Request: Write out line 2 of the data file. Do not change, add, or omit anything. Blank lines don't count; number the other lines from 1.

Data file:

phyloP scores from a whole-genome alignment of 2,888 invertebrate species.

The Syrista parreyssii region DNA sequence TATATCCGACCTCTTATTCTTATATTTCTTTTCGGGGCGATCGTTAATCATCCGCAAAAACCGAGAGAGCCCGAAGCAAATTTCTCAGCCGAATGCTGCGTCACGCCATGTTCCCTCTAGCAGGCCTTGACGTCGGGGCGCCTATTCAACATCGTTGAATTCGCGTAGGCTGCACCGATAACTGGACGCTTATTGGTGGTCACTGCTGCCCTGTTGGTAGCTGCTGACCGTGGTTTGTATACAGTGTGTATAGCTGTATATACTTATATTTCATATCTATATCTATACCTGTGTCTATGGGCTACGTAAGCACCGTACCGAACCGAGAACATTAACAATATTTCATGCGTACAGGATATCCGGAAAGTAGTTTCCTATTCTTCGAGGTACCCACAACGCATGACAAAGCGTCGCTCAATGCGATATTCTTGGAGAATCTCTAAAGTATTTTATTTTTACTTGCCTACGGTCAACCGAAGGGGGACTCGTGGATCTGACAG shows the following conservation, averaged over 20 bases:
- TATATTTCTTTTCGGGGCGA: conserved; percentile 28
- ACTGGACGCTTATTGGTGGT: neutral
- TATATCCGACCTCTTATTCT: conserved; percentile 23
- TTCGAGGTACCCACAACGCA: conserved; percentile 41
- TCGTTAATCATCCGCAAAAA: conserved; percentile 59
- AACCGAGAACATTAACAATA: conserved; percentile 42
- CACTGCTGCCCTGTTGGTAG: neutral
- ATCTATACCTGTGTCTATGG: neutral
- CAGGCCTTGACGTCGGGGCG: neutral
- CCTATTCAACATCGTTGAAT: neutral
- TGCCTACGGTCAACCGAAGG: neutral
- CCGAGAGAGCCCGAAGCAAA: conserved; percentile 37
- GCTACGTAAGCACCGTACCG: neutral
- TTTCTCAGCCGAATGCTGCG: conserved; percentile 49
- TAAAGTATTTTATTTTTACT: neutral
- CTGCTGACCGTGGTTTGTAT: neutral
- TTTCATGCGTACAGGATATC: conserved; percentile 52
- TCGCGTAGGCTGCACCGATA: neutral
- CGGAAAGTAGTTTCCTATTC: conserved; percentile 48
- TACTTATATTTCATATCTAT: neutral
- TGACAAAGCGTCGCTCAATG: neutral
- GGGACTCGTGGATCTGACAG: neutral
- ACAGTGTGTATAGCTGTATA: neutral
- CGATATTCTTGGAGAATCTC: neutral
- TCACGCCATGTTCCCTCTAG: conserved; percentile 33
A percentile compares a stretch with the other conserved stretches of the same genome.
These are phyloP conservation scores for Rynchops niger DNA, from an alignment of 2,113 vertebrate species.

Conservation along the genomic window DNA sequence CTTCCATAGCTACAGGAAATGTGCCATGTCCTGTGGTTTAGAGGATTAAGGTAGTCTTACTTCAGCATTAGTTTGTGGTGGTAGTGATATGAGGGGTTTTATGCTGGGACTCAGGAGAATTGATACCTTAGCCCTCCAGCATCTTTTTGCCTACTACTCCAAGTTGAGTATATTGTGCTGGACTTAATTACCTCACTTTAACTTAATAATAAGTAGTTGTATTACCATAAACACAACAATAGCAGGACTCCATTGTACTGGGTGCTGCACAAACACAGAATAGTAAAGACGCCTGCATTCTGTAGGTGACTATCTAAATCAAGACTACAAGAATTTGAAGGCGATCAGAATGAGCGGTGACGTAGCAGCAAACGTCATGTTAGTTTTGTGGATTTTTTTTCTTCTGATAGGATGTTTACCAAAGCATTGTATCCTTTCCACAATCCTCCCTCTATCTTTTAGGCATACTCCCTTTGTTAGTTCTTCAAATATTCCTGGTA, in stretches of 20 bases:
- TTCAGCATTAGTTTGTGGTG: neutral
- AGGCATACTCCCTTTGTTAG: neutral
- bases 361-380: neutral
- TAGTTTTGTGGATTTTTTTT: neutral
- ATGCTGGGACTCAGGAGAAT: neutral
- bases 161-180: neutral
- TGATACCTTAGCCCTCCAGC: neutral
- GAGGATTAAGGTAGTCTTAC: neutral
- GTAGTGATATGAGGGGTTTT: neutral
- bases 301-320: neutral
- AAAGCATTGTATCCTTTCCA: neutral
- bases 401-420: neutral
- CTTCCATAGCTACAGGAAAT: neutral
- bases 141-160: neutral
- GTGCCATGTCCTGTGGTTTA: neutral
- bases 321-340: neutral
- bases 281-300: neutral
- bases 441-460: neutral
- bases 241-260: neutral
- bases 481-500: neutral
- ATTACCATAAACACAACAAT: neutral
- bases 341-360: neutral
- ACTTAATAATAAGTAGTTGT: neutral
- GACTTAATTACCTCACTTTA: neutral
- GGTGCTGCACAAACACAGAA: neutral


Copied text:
The Syrista parreyssii region DNA sequence TATATCCGACCTCTTATTCTTATATTTCTTTTCGGGGCGATCGTTAATCATCCGCAAAAACCGAGAGAGCCCGAAGCAAATTTCTCAGCCGAATGCTGCGTCACGCCATGTTCCCTCTAGCAGGCCTTGACGTCGGGGCGCCTATTCAACATCGTTGAATTCGCGTAGGCTGCACCGATAACTGGACGCTTATTGGTGGTCACTGCTGCCCTGTTGGTAGCTGCTGACCGTGGTTTGTATACAGTGTGTATAGCTGTATATACTTATATTTCATATCTATATCTATACCTGTGTCTATGGGCTACGTAAGCACCGTACCGAACCGAGAACATTAACAATATTTCATGCGTACAGGATATCCGGAAAGTAGTTTCCTATTCTTCGAGGTACCCACAACGCATGACAAAGCGTCGCTCAATGCGATATTCTTGGAGAATCTCTAAAGTATTTTATTTTTACTTGCCTACGGTCAACCGAAGGGGGACTCGTGGATCTGACAG shows the following conservation, averaged over 20 bases: